Bush & Yalta

Some lefties are up in arms about what George Bush said about the agreement made by FDR at Yalta. Here’s the offending paragraph from the May 7th speech in Latvia.

“As we mark a victory of six decades ago, we are mindful of a paradox. For much of Germany, defeat led to freedom. For much of Eastern and Central Europe, victory brought the iron rule of another empire. V-E Day marked the end of fascism, but not the end of oppression. The agreement at Yalta followed in the unjust tradition of Munich and the Molotov-Ribbentrop pact. Once again, when powerful governments negotiated, the freedom of small nations was somehow expendable. Yet this attempt to sacrifice freedom for the sake of stability left a continent divided and unstable. The captivity of millions in Central and Eastern Europe will be remembered as one of the greatest wrongs of history.”

At first glance, this seems to be an uncontroversial description of exactly what happened. Rather than perhaps fight the Soviet Union, FDR — who, it’s worth noting, was actually being advised by a Soviet spy, Alger Hiss — chose to allow countries like Poland or Latvia to be passed from one evil empire to another. Furthermore, the Soviet domination of those states was certainly one of the “greatest wrongs of history” and it did leave the continent “divided and unstable.”

So you’d think there would be little to argue about.

But certain people on the left are treating Bush’s comments as a slap at FDR or as advocating the continuation of WW2 against the Soviets.

It’s neither.

It’s simply an acknowledgement of what happened at Yalta. FDR chose to allow the Soviets to swallow Eastern Europe. Could we have done something about it? You bet we could have. In fact, Patton wanted to do just that.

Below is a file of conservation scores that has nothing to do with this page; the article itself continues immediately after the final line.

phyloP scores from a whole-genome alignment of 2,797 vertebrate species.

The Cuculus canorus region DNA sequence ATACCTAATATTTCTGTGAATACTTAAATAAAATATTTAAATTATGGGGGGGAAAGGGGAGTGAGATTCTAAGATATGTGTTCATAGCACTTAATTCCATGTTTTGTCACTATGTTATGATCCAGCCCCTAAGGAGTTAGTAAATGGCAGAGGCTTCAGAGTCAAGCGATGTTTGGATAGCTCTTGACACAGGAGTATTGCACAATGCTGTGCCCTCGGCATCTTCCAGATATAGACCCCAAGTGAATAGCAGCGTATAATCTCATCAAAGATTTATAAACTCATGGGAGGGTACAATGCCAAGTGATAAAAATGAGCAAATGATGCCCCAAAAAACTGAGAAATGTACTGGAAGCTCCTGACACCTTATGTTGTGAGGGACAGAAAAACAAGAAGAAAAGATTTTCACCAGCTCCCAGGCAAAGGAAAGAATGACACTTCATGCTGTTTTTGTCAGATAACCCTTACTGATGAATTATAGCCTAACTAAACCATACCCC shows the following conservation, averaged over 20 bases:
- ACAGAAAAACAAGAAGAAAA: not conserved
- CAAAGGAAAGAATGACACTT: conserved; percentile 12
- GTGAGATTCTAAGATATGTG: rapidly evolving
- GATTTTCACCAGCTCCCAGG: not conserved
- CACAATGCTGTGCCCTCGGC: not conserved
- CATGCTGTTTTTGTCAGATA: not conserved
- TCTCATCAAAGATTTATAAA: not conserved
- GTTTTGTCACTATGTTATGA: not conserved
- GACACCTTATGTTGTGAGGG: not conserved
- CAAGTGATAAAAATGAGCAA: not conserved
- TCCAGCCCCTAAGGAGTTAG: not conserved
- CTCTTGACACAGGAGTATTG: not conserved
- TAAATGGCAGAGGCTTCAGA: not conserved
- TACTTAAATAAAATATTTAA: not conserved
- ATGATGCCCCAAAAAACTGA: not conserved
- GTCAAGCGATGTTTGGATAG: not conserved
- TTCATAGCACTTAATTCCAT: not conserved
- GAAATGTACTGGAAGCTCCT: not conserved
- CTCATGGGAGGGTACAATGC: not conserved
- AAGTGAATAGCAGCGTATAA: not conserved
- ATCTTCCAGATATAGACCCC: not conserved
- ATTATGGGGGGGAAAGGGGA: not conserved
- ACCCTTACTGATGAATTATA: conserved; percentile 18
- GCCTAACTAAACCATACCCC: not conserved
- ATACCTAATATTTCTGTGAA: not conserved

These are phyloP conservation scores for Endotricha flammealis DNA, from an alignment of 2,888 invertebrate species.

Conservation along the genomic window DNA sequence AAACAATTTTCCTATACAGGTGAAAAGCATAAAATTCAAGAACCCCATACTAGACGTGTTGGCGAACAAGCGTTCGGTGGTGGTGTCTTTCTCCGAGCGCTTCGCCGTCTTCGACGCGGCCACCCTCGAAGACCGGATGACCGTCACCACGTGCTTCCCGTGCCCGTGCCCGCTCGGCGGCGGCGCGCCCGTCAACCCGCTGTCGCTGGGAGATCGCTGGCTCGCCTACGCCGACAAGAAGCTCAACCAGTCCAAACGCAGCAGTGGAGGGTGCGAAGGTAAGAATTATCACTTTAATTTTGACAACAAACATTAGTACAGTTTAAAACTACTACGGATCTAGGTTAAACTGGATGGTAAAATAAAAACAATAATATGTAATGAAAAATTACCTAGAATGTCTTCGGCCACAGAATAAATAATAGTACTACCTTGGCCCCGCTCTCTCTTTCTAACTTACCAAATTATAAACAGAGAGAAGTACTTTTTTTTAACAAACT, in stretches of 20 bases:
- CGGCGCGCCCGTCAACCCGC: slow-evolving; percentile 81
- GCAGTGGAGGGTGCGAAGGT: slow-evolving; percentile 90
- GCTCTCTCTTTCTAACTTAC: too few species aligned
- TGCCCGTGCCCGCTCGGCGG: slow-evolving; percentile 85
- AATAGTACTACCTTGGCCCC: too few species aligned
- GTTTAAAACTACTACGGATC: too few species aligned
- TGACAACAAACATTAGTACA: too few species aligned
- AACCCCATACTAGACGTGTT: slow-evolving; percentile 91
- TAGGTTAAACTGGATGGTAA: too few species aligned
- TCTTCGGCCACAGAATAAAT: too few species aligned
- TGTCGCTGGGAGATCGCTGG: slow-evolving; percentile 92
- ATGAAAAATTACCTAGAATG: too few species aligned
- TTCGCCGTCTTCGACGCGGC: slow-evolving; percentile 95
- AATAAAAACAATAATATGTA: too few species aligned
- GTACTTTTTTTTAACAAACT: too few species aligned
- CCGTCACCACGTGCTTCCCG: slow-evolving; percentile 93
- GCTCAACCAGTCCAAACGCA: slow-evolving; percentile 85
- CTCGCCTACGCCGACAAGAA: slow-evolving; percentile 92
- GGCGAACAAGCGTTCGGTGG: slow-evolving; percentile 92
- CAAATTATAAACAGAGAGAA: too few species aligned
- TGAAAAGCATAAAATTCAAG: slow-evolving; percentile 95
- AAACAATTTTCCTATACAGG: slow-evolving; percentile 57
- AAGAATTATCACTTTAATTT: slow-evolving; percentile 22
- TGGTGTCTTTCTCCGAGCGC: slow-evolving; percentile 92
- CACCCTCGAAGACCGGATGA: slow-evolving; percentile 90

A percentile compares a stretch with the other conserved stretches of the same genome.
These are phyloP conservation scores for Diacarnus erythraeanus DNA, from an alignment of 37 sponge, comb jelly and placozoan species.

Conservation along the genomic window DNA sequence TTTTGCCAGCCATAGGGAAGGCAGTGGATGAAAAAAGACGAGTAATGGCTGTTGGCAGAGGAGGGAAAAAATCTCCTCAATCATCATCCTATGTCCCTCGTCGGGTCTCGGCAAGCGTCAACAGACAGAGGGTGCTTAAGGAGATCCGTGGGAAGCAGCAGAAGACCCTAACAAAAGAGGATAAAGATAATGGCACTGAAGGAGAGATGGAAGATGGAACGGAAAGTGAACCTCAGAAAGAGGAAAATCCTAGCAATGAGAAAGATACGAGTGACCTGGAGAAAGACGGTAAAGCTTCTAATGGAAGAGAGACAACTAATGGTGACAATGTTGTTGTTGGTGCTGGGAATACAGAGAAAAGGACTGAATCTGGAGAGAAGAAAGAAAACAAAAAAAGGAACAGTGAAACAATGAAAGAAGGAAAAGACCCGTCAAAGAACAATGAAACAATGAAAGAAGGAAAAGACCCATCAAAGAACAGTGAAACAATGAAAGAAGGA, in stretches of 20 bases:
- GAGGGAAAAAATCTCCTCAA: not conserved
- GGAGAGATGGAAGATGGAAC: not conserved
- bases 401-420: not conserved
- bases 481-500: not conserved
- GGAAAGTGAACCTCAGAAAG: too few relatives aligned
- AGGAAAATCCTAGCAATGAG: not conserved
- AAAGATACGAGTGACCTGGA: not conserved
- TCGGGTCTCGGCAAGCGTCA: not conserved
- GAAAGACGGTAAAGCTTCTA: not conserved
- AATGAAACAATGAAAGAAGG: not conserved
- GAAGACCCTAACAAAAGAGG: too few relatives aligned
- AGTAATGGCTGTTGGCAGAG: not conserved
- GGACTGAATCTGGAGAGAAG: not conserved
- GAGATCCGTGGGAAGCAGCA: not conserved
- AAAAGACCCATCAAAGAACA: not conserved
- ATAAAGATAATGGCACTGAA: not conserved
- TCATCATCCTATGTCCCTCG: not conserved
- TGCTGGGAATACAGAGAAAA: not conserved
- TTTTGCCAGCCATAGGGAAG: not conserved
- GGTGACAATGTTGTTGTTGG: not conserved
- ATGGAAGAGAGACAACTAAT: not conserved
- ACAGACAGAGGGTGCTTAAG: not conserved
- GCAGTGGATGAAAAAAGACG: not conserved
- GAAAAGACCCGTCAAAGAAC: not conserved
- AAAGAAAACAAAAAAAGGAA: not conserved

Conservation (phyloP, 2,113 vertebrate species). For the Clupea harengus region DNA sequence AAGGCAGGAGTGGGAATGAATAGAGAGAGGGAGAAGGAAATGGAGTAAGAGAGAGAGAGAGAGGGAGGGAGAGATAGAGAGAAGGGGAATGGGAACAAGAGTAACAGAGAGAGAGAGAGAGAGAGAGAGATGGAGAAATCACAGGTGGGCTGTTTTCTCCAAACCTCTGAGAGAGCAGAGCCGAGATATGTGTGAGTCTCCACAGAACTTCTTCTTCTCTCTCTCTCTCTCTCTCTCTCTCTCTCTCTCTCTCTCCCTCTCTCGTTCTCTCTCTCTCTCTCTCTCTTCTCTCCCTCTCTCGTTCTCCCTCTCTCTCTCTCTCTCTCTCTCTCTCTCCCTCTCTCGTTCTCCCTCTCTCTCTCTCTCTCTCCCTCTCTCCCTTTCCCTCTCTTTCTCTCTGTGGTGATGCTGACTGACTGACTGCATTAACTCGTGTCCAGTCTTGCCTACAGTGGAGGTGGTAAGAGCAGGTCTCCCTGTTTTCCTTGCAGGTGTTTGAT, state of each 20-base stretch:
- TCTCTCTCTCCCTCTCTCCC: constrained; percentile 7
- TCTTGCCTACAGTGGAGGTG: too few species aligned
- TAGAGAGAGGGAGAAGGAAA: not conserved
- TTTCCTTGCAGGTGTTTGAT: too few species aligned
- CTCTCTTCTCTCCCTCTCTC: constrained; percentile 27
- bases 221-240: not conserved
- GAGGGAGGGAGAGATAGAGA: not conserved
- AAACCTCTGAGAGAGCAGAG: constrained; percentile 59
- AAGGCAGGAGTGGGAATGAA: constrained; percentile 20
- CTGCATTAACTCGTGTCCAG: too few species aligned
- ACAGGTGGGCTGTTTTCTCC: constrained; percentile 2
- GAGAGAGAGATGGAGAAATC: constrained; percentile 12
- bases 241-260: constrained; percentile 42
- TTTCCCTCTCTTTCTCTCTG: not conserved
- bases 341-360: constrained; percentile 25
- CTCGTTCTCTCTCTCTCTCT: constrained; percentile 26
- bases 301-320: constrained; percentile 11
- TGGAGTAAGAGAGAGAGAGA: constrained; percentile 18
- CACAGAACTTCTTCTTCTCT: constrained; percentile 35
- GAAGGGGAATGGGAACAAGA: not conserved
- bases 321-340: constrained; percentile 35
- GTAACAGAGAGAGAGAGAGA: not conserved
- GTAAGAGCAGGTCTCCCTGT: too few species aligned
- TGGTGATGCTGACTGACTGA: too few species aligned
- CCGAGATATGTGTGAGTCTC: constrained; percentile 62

So should FDR have been willing to make war on the Soviets to drive them out of Eastern Europe? Looking at it realistically — no. Although we were capable of defeating the Soviets, it could have cost hundreds of thousands of American lives, enraged a war weary American public — and keep in mind, we hadn’t even dealt with the Japanese at that point.

Given all the number of American lives that had already been lost, that the American people had been consistently told that “Uncle Joe” was our good buddy, and that the Soviets had pledged that they would allow free elections in Eastern Europe, it’s hard to imagine any President, Republican or Democrat, extending the war by trying to drive the Red Army all the way back to Mother Russia.

But even though FDR made the right choice, it doesn’t mean that there were no negative consequences of that decision. We did have a more than 40 year long Cold War with the Soviets and make no mistake about it, a lot of Americans died in places like Vietnam and Korea because of that war. Furthermore, America stood by and did nothing while the people of Eastern Europe were enslaved by the Soviets. That’s no small thing, especially for those countries that lost the freedom to govern themselves.

Given that those who forget history are condemned to repeat it, we should remember the good — and the bad — that came out of Yalta.

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